Satsumas are one of my favourite things about Christmas. I know it’s a shocker to hear that I prefer satsumas to traipsing round overcrowded shops and avoiding hysterical toddlers who’ve just had a traumatic encounter with a Type 2-in-waiting in a red coat with a bushy white beard but obviously I’m just strange.
Many moons ago when I was a child we didn’t have chocolate at Christmas, for obvious reasons. Instead we had satsumas and nuts that you crack. Any other time of the year I can happily let Tesco shell my almonds and brazils, but at Christmas I must do it myself.
This is where having diabetes at Christmas gets dangerous. If I simply bought a box of Quality Street and ate my bodyweight in sugar over Christmas life would be simple. Instead, I indulge in the perilous pleasure of satsumas and nuts.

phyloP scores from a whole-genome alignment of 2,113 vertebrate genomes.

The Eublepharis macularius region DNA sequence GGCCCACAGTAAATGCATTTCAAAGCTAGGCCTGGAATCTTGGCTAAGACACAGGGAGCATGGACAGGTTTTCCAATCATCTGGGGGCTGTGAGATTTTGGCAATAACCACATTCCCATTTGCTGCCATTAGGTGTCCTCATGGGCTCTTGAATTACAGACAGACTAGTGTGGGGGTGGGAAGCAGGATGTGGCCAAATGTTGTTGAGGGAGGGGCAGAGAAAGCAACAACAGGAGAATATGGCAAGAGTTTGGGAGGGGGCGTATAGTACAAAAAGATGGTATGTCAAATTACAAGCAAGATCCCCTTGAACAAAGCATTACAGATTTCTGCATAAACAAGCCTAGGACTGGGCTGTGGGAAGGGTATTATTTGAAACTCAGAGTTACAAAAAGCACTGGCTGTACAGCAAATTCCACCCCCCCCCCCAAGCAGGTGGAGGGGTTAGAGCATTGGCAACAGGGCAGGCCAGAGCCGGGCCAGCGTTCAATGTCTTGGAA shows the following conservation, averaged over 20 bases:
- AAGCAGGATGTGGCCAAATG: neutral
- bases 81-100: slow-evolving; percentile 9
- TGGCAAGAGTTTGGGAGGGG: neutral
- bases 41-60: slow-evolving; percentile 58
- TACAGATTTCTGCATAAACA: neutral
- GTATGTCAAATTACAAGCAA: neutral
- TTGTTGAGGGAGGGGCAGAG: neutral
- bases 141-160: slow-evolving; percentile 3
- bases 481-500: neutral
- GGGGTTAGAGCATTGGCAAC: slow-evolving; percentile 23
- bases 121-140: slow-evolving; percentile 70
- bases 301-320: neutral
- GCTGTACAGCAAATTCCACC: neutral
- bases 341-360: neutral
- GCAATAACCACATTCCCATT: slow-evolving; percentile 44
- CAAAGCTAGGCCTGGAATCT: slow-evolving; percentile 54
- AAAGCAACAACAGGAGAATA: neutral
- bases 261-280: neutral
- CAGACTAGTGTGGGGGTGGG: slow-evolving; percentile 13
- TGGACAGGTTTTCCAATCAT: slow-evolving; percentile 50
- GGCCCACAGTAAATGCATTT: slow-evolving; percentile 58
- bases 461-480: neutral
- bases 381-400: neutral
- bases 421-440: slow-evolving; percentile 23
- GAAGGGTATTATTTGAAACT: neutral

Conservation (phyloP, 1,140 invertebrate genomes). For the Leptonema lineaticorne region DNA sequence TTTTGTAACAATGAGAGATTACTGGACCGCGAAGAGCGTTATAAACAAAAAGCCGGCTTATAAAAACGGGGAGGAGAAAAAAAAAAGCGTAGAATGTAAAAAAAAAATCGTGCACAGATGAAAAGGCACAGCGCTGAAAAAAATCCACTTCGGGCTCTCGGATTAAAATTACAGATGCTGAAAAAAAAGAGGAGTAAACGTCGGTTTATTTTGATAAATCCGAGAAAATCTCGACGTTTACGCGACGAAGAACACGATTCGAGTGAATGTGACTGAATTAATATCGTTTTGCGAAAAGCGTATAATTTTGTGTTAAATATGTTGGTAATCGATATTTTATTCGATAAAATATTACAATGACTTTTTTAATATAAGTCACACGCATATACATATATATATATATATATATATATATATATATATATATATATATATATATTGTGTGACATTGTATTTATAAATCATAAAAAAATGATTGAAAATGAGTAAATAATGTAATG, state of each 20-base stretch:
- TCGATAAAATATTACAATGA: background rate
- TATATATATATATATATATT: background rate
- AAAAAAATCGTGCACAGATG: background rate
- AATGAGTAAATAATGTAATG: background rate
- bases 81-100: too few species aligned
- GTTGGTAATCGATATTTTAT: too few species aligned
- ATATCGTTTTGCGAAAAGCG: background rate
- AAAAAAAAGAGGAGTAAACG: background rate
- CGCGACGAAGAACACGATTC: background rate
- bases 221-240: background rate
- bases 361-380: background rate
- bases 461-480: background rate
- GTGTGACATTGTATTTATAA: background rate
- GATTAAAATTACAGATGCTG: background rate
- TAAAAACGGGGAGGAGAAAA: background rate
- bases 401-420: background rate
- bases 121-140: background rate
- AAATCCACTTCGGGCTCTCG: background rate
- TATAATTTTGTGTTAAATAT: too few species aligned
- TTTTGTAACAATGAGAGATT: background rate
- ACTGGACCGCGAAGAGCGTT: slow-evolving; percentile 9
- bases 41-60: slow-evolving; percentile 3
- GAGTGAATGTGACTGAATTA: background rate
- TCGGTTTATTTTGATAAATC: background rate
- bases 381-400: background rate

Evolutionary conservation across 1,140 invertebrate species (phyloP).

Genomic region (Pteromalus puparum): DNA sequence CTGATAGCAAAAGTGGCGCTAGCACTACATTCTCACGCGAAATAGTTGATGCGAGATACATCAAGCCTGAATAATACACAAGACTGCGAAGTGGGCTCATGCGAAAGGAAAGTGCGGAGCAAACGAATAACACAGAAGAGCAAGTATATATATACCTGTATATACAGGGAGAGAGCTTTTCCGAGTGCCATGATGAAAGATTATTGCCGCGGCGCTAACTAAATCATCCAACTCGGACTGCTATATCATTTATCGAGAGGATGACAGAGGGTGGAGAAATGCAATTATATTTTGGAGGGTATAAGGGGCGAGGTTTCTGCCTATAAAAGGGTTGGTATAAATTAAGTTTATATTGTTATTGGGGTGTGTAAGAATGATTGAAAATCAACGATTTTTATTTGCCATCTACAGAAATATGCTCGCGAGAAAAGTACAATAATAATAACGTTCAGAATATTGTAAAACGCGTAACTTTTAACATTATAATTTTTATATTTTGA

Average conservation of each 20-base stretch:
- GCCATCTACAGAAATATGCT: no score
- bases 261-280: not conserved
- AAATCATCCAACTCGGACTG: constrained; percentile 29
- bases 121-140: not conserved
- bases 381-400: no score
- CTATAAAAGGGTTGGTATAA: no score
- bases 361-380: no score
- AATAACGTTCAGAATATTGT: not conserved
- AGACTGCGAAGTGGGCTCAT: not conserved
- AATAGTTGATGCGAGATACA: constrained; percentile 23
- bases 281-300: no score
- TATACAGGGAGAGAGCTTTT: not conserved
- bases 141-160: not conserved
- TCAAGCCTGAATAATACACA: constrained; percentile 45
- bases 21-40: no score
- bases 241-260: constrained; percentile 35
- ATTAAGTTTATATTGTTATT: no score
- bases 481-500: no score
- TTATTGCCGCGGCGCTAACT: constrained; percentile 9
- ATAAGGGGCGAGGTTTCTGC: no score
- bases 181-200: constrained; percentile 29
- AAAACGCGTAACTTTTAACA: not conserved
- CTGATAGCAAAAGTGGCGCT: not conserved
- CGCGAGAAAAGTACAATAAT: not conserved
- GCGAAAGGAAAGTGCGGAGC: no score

Last night I nearly broke my poor husband’s nose whilst passing him a satsuma via the medium of a poorly aimed cricket throw. It appears that when a satsuma hits you in the face at speed it isn’t as soft as it looks. This wouldn’t happen if we just bought chocolate.
Then there are the nuts. There’s nothing nicer than a freshly cracked nut. Sadly when I do it we either end up with a hazelnut shattered into a million pieces all over the living room, or I do myself some form of mischief with the nutcrackers.
My inevitable conclusion to this deeply scientific study is that having diabetes at Christmas is a hazardous occupation for me and my family. Christmas pudding, chocolate and eggnog are inherently safer than the diabetic friendly satsumas and nuts. For the sake of my family I fear I must indulge.